Performance

YSP tells The Winter's Tale

By January 10, 2011 One Comment

WE ARE ABOUT TO ENTER A SHAKESPEAREAN FAIRYTALE!!!

For the thirteenth consecutive year, YSP (Young Shakespeare Players — http://www.ysp.org)  is about to begin our full-length Spring Shakespeare production in a time slot especially suited to home-schooled actors!* This Monday morning, January 10, we will introduce The Winter’s Tale. This magnificent fairytale-like romance is unquestionably one of Shakespeare’s greatest masterpieces — one of the greatest works of literature and theater ever written, with perhaps the most charmingly inspiring final scene in all of Shakespeare!

Late in his career, Shakespeare created his great Romances. They weren’t tragedies — but they weren’t like his light comedies, either. Instead, he took problems that would have led only to tragedy in his slightly earlier works, then examined what might happen if these problems could be belatedly corrected. And he infused these plays with wonder, sometimes with magic, and with some of the most splendid poetry in the world. The Winter’s Tale is a glorious Romance (written around the time of Cymbeline and The Tempest), filled with very strong characters and many elements of a fairy tale — a jealous king, a lost princess, and a statue that “comes back to life”! And Shakespeare filled it with incomparable language.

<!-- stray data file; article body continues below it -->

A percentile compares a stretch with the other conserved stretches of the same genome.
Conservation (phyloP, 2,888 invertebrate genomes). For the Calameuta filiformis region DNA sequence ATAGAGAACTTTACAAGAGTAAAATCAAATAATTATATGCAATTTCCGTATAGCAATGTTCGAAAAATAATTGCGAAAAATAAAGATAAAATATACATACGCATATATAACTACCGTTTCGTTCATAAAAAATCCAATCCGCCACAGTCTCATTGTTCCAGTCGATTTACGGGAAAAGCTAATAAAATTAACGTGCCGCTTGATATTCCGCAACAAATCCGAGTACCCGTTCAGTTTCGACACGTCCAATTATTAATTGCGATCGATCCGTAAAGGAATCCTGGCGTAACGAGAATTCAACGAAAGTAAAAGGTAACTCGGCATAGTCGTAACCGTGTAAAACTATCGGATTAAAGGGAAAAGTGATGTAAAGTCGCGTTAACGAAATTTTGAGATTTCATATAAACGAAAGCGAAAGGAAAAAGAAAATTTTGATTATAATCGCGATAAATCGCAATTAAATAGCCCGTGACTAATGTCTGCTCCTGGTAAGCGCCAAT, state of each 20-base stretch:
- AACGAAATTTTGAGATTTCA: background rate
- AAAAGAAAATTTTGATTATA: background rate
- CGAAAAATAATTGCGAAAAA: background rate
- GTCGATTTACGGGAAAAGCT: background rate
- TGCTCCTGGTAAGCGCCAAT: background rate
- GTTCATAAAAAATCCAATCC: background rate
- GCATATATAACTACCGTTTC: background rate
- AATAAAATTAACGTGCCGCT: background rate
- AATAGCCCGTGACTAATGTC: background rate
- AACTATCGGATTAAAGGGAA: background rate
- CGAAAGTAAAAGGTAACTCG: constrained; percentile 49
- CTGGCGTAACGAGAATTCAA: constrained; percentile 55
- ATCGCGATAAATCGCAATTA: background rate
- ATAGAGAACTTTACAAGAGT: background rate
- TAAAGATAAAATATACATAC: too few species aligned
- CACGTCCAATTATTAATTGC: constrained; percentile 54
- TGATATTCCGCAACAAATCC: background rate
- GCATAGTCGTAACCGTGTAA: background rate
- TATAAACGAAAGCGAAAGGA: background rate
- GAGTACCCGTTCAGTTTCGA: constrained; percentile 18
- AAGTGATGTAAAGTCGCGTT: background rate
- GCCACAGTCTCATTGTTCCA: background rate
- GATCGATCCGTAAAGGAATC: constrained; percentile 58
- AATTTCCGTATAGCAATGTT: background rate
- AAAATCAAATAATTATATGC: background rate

Right in the middle of the play, as the story begins to turn from a tragedy to a lyrical comedy, the Old Shepherd who found the baby Princess says to his son: “Thou met’st with things dying, I with things newborn.” That theme — life coming out of death as Spring comes out of Winter — is a basic keynote of The Winter’s Tale. And this wonderful work will take us right through the rest of Winter and into our own Spring!

The Introduction to The Winter’s Tale is Monday (THIS Monday!!!), January 10, from 9:00 a.m. to 12:00 noon. Readings for specific roles are Wednesday, January 12, starting at 9:00 a.m. Regular rehearsals start on Monday, January 17, and take place each Monday, Wednesday, and Friday, from 9:00 a.m. to 12:00 noon. Performances end on Sunday, May 8.

Join us for this glorious work!

Editor’s note: This is a community-submitted news item.

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